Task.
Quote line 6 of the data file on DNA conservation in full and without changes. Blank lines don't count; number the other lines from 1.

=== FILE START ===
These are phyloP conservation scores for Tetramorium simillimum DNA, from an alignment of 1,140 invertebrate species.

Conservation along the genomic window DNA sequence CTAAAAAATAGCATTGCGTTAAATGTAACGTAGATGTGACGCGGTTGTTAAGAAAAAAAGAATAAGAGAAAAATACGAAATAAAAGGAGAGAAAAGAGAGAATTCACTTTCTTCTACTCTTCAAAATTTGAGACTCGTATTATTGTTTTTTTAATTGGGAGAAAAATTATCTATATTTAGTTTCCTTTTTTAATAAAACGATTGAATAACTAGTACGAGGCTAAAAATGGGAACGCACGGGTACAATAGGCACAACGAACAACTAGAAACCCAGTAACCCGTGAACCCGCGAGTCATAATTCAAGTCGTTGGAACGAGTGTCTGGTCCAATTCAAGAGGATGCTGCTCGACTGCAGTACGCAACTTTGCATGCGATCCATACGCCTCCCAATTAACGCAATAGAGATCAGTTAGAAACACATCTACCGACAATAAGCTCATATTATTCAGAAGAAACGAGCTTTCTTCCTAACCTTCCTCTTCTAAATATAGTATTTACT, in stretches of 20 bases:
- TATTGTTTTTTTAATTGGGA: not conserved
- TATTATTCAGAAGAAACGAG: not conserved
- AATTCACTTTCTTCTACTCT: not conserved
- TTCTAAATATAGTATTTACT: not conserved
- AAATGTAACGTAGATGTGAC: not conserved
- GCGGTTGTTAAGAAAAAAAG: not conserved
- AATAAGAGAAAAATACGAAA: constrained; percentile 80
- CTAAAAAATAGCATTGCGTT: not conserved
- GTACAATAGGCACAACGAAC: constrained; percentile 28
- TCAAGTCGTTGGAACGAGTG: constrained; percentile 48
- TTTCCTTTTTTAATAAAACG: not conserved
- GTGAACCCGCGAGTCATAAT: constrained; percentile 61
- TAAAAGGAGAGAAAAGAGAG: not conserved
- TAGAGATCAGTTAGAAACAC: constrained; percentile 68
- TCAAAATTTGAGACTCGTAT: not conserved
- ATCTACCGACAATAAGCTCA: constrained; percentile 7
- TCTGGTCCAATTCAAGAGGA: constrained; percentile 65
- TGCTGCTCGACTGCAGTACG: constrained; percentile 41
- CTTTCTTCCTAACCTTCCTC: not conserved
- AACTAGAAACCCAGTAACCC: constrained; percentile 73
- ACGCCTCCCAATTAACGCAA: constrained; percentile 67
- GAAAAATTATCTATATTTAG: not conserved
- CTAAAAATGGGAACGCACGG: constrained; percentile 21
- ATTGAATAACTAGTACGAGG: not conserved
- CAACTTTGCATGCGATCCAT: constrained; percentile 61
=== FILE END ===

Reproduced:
- TTCTAAATATAGTATTTACT: not conserved